there (adverb). (In old English, 'beside' is used for 'besides' as a pre

position; as, 'Oxen and sheep, beside harts and roebucks.)

Between. The sea flows between England and her enemies.

War between Prussia and Austria. Between the
Queen and the prisoner at the bar. A space was

left between (adverb). Betwixt is poetical. Betwixt us two. Beyond. Beyond sea. Beyond measure. To go beyond any

one, i.e. cheat (old English). What is there

beyond ? (adverb.) By. Locative: The cottage by the brook Hard by yon

wood. Stand by your friends.
‘By’is joined with the agent of a passive verb-

It was not said by me.
Instrumental: To go by train. To learn by heart. By

name; by profession ; by nature. By no means. Other phrases : Older by two years. By all you hold

sacred. By myself. By the way. One by one. By next year. By day. By night (either 1, in the night; or 2, before night). He sat by (adverb).

He lived hard by (adverb). Concerning is originally a participle. Tell me all you know

concerning this affair. Down. Down the river. Down the gulf of time.

‘Down’ is generally an adverb; as

To put down, hang down, sit down, &c. Up and down. Upside down. He is downright honest.

Consols are down to ninety. During. During the reign of Elizabeth. Ere. Ere the day, three hundred horse had met. Ere

the sun set (conjunction). 'Ere' is poetical. ('Ere' is a different word from eer,

and is not, like the latter, a contraction of ever.) Except, Excepting, are originally the imperative and participle.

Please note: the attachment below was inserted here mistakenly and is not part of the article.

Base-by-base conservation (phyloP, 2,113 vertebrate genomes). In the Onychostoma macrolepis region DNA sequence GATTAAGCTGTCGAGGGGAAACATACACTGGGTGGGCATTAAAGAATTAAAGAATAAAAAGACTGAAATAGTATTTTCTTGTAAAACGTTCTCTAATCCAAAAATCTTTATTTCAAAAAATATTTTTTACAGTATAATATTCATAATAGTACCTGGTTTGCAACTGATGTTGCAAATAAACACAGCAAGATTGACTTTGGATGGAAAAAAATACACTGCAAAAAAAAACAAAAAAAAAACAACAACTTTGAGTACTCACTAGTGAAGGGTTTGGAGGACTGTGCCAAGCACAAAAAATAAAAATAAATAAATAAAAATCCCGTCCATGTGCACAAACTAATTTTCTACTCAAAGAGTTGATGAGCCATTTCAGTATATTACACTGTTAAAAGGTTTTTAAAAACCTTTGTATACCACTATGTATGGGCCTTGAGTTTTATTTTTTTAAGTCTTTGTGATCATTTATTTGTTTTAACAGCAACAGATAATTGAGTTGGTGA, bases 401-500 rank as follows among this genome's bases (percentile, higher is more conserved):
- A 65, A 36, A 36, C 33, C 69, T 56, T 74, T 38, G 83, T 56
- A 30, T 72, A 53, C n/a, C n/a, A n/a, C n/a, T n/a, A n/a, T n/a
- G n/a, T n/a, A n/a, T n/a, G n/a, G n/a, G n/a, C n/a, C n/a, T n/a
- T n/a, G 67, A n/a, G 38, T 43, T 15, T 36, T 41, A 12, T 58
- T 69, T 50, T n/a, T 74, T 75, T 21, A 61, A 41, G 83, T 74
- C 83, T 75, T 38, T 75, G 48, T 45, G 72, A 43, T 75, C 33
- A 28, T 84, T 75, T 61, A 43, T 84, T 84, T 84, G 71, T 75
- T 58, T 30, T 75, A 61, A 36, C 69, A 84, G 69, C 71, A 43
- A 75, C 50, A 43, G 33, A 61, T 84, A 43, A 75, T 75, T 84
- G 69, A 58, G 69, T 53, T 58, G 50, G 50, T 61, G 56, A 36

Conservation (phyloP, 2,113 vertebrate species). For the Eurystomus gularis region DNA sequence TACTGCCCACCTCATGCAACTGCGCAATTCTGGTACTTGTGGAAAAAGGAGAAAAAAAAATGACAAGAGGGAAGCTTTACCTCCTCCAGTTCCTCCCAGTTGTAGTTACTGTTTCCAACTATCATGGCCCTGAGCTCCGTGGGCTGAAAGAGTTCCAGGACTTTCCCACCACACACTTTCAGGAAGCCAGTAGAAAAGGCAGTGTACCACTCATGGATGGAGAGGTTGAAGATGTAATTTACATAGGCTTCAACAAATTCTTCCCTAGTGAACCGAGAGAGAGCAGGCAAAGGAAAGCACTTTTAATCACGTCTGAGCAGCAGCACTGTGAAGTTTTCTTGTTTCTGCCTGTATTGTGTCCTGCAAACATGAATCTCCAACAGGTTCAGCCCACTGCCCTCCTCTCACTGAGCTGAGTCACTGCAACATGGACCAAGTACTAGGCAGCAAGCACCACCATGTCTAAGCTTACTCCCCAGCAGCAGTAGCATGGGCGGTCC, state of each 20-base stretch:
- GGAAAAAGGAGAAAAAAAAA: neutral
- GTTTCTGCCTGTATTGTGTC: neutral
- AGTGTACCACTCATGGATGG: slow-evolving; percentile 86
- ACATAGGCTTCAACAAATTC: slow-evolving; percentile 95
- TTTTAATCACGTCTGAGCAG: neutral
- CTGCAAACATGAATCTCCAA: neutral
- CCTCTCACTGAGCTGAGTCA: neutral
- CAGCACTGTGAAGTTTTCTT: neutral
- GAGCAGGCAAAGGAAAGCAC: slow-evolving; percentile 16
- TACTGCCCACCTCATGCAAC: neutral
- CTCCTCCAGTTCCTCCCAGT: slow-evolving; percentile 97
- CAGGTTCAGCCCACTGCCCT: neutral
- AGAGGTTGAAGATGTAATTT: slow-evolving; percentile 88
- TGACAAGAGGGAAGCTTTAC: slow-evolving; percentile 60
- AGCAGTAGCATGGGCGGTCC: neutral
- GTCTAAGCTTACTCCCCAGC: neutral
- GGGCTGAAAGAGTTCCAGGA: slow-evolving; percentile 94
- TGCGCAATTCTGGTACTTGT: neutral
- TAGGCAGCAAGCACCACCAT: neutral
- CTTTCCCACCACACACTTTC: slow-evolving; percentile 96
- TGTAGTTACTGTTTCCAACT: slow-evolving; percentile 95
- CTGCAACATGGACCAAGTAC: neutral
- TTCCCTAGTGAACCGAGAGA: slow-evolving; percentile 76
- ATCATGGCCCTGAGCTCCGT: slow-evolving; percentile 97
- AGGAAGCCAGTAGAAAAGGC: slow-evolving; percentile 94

No one was there, except the king and queen. All escaped, excepting two of the crew.


The use of 'except' as a conjunction is only found in

books in old English, but it is still allowable collo

quially-Do not speak except I speak to you.
‘But’ is apparently used in the sense of 'except;' as-

None were present but the parties concerned. Who

but you ?
It is however really an adverb; as-

There were but three. Out of all the number but
one returned. But for me you would have been
That peach is not for you. Which party are you
for? I will give it you for three shillings. I will
come for you (to fetch you). I will go for you
(instead of you). What have you got for breakfast ?
For my sake. He was angry with me for saying so.
He could not speak for laughing. As for you.
Pretty well for you. For all that. Look for ;
wait for; long for. Take this for granted. I
know this for certain. He took me for an enemy.
For fear you should be disappointed. But for you

I should have died. I am sorry for you.
· For’ is sometimes omitted; as, “Pick me a plum.'

For once. For ever. For the present. For the
most part. For three years. For years. For miles.
For example. You dare not for your life. Word

for word. For as much as you have promised. ('For,' preposition joined with much.' 'As, relative

adverb. “Much, adjective, agreeing with reason’
understood. “As, relative pronoun.)
The use of for' as a conjunction is very frequent-

For what is glory, but the people's praise.
Cause: The brook will be swollen, for it rained last night.
Inference: It must have rained last night, for the brook

is swollen. (Whately.)
When prepositions are used as adverbs, there has been

originally something omitted in the expression; as, 'He was left behind,' i. e. behind his companions.